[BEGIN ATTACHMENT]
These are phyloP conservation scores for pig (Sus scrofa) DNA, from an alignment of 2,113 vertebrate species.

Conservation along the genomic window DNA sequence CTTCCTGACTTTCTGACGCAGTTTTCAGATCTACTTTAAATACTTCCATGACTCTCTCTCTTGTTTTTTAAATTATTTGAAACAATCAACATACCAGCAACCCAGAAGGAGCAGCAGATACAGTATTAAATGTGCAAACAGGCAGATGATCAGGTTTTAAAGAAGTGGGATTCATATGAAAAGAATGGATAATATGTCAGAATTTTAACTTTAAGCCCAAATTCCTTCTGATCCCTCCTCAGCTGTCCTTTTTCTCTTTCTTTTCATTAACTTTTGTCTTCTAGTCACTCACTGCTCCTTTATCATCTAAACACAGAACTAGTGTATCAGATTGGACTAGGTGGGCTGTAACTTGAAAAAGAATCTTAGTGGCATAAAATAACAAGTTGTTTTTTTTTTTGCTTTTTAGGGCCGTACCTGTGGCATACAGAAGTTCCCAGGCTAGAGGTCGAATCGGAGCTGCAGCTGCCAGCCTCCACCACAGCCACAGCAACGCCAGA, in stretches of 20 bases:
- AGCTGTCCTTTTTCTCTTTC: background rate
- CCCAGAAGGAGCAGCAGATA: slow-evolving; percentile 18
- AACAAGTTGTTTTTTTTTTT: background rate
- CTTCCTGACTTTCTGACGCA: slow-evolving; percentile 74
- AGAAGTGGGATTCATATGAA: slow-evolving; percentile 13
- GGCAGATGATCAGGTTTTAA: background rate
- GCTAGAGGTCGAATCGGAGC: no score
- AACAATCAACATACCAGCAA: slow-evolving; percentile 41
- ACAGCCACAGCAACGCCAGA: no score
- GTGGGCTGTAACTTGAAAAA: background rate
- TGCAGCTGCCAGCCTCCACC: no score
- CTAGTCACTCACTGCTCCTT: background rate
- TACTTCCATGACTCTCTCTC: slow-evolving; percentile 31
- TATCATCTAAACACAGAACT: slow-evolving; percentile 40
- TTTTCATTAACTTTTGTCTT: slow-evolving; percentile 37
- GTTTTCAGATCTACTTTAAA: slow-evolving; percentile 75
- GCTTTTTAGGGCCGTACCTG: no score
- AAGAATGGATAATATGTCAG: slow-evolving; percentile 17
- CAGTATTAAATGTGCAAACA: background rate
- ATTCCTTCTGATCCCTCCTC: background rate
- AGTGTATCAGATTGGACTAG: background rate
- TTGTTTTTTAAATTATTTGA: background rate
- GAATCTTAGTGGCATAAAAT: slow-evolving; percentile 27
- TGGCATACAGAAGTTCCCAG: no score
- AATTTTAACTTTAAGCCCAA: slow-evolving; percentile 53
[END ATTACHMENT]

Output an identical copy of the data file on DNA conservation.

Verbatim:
These are phyloP conservation scores for pig (Sus scrofa) DNA, from an alignment of 2,113 vertebrate species.

Conservation along the genomic window DNA sequence CTTCCTGACTTTCTGACGCAGTTTTCAGATCTACTTTAAATACTTCCATGACTCTCTCTCTTGTTTTTTAAATTATTTGAAACAATCAACATACCAGCAACCCAGAAGGAGCAGCAGATACAGTATTAAATGTGCAAACAGGCAGATGATCAGGTTTTAAAGAAGTGGGATTCATATGAAAAGAATGGATAATATGTCAGAATTTTAACTTTAAGCCCAAATTCCTTCTGATCCCTCCTCAGCTGTCCTTTTTCTCTTTCTTTTCATTAACTTTTGTCTTCTAGTCACTCACTGCTCCTTTATCATCTAAACACAGAACTAGTGTATCAGATTGGACTAGGTGGGCTGTAACTTGAAAAAGAATCTTAGTGGCATAAAATAACAAGTTGTTTTTTTTTTTGCTTTTTAGGGCCGTACCTGTGGCATACAGAAGTTCCCAGGCTAGAGGTCGAATCGGAGCTGCAGCTGCCAGCCTCCACCACAGCCACAGCAACGCCAGA, in stretches of 20 bases:
- AGCTGTCCTTTTTCTCTTTC: background rate
- CCCAGAAGGAGCAGCAGATA: slow-evolving; percentile 18
- AACAAGTTGTTTTTTTTTTT: background rate
- CTTCCTGACTTTCTGACGCA: slow-evolving; percentile 74
- AGAAGTGGGATTCATATGAA: slow-evolving; percentile 13
- GGCAGATGATCAGGTTTTAA: background rate
- GCTAGAGGTCGAATCGGAGC: no score
- AACAATCAACATACCAGCAA: slow-evolving; percentile 41
- ACAGCCACAGCAACGCCAGA: no score
- GTGGGCTGTAACTTGAAAAA: background rate
- TGCAGCTGCCAGCCTCCACC: no score
- CTAGTCACTCACTGCTCCTT: background rate
- TACTTCCATGACTCTCTCTC: slow-evolving; percentile 31
- TATCATCTAAACACAGAACT: slow-evolving; percentile 40
- TTTTCATTAACTTTTGTCTT: slow-evolving; percentile 37
- GTTTTCAGATCTACTTTAAA: slow-evolving; percentile 75
- GCTTTTTAGGGCCGTACCTG: no score
- AAGAATGGATAATATGTCAG: slow-evolving; percentile 17
- CAGTATTAAATGTGCAAACA: background rate
- ATTCCTTCTGATCCCTCCTC: background rate
- AGTGTATCAGATTGGACTAG: background rate
- TTGTTTTTTAAATTATTTGA: background rate
- GAATCTTAGTGGCATAAAAT: slow-evolving; percentile 27
- TGGCATACAGAAGTTCCCAG: no score
- AATTTTAACTTTAAGCCCAA: slow-evolving; percentile 53